Ace Combat 6: Fires of Liberation Review

Over the years, Combat Flight Simulations and consoles never have really gelled together all too well. With the consoles’ limited controls you are more than likely left with is a stripped down version of what could have been so much more, not everyone wants to prime the fuel lines, check the landing gear and position the flaps to their take of position, console gamers just want to take to the skies and let rip with a 120mm chain gun or launch off a couple of missiles. Arcade Simulation is probably the correct term to use when it comes to flight simulations on the console, but it is one franchise from Namco that has always blurred the lines of arcade and real simulation combat with their Ace Combat series.

This year brings us Namco’s sixth adaptation of the successful Combat Simulation – Ace Combat 6: Fires of Liberation. In this title Namco have pulled out all the stops in its attempt to show what they can do with the franchise on the next-generation consoles, bringing us some supersonic visuals, thrusting sounds effects and some adrenaline fuelled multiplayer. So with most of the aircraft analogies out of the way let’s fill you in on the crazy storyline…

In Fires of Liberation it is the year 2015, you take the role of an Emmerian pilot, placed in a fictional country at war between the Republic of Emmeria and the Federal Republic of Estovakia, on the Anean Continent. The first attack is made on the Emmerian capital, Gracemeria, by the Estovakian Air Force. Rather than dragging you in to the politics of this war, the story of the single player campaign follows a mother turned refugee and her story in recovering her daughter who she previously thought was dead during the first attack on Gracemeria. In her travels to the capital she joins with an Estovakian woman who’s also heading that way to meet her boyfriend, a pilot fighting in the skies above. As you progress through the game you revisit these characters and their tales during the war torn conflicts and its influences on them. Sadly these cut scenes do nothing more than tear you away from the actual fighting in the game itself. When returning from a mission, shooting down targets totalling up to three figures sometimes and then sitting through these storylines, it seems like you’re taken to another world and feels distant to the action portrayed in the game.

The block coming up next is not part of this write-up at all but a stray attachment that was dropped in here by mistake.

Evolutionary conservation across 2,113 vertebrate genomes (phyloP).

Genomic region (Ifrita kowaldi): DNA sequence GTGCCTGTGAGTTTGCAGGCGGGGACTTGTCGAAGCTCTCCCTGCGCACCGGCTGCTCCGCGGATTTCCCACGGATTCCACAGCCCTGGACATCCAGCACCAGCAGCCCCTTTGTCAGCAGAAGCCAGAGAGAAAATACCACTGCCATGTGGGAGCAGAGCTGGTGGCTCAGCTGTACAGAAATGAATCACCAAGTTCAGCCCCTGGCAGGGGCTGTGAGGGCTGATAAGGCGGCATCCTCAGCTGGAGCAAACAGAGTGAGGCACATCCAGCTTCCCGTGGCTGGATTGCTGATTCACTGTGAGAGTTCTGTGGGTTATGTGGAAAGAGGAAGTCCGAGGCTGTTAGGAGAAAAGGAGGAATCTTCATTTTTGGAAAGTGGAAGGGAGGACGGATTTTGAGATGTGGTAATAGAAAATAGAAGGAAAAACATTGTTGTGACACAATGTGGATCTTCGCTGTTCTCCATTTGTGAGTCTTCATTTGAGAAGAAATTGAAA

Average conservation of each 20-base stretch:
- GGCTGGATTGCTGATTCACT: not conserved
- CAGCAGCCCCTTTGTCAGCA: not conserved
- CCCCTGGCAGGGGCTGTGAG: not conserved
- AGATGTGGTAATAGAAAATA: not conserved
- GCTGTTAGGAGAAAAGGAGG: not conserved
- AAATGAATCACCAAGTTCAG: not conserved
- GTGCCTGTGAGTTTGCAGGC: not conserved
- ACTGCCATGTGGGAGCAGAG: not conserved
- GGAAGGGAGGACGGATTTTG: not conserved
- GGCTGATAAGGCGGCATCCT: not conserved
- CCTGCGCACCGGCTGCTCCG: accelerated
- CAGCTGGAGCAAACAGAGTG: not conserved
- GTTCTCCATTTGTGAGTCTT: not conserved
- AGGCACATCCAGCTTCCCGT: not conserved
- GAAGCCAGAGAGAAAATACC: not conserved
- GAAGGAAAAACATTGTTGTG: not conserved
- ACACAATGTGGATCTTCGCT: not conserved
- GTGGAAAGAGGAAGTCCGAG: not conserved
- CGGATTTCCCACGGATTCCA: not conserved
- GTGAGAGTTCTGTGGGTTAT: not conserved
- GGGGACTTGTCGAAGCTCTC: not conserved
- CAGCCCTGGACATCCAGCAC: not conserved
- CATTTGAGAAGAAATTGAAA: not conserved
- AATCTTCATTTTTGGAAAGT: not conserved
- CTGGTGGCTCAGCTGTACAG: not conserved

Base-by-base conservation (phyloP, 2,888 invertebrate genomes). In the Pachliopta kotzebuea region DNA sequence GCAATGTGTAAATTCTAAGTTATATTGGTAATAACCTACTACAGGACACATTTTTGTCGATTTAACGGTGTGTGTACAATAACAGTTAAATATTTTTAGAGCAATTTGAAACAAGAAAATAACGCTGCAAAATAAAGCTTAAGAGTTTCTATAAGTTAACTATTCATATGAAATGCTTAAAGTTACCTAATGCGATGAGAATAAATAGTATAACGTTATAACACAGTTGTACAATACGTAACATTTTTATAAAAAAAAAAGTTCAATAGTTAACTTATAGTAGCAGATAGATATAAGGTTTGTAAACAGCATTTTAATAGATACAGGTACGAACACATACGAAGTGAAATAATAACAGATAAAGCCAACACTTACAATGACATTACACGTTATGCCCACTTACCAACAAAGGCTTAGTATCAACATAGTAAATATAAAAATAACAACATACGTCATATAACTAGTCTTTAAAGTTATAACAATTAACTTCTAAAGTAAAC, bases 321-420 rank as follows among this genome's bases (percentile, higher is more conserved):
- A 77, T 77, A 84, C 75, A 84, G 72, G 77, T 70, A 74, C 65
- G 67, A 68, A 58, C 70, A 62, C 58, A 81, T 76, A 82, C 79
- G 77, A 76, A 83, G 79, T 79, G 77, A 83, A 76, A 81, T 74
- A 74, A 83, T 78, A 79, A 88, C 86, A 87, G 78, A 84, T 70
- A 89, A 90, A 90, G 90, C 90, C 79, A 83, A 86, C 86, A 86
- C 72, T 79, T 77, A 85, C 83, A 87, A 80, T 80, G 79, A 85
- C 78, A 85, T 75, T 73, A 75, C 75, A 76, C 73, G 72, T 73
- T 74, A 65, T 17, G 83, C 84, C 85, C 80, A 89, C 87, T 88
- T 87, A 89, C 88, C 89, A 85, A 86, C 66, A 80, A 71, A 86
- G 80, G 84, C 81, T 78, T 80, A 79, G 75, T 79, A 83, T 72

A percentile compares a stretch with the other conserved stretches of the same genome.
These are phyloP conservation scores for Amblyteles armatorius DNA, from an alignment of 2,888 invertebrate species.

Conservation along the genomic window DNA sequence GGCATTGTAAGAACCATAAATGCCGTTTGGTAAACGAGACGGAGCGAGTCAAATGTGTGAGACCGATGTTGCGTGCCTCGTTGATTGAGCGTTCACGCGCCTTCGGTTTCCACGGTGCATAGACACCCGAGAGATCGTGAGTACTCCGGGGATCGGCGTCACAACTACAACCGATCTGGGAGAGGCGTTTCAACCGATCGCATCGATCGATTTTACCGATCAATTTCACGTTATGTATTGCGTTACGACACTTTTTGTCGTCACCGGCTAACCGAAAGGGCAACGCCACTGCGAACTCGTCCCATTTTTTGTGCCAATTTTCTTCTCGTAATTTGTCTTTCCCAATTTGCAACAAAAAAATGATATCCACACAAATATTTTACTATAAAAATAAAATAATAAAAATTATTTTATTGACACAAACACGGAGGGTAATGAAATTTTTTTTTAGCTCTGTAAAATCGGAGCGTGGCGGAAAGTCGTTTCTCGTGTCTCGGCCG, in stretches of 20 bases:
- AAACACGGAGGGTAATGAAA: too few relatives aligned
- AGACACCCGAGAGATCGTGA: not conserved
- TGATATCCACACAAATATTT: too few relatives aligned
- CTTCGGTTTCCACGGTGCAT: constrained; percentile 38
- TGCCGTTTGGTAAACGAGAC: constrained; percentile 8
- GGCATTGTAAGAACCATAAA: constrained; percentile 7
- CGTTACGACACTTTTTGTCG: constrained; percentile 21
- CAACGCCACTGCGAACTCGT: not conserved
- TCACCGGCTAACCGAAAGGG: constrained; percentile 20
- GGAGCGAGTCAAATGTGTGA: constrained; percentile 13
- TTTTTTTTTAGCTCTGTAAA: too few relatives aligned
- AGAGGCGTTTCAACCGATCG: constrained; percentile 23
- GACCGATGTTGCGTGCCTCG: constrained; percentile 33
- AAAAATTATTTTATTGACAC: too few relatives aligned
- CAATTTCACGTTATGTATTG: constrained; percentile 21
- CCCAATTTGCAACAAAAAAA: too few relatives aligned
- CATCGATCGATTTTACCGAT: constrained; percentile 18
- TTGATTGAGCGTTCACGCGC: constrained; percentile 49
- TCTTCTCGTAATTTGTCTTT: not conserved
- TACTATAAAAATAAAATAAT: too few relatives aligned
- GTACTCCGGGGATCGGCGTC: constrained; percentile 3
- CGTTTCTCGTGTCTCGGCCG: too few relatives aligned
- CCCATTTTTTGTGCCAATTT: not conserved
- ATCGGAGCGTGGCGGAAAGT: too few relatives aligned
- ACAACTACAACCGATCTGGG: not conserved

There is a vast array of licensed military aircraft to pilot in Ace Combat 6, all rendered in glorious detail that would make any PC pilot enthusiast envious. These range from the default F-16 available to you in your first mission to the Mirage 2000-5, Panavia Tornado GR.4, or A-10A Thunderbolt II that soon become purchasable after a few missions. After each further successful mission additional aircraft are unlocked, these include the F-15E Strike Eagle, F/A 18F Super Hornet, F-14D Tomcat, F-117 Nighthawk, Mitsubishi F-2A, Dassault Rafale M, Sukhoi Su-33, Sukhoi Su-47 and the more recent aircraft fighting in the skies today, the F-22 Raptor and Eurofighter Typhoon. So there is enough hardware here to make any plane spotter dribbling into their anorak. Each aircraft can be equipped with purchased special weapons which range from multi-firing Air-to-Air missiles to Laser guided bombs and Air-to-Ground Rockets. At the end of each mission you are awarded with points and it is these points that you accumulate in these missions that can lead to purchasing new unlocked aircraft or weapons. Unlike in previous Ace Combat titles, you cannot get away with using the same aircraft in missions. During each briefing it is worth noting the type of mission it will be and the types of enemies you will encounter, be it Air-to-Air, Air-to-Ground or both. Knowing the mission type lets you plan easily which aircraft to choose and the type of special weapons to equip to your aircraft as well as your wingman. Later in the missions you soon unlock the more powerful planes which make selecting your aircraft an easy decision, as aircraft like the F-22 or Eurofighter are good enough at both Air-to-Air and Air-to-Ground scenarios.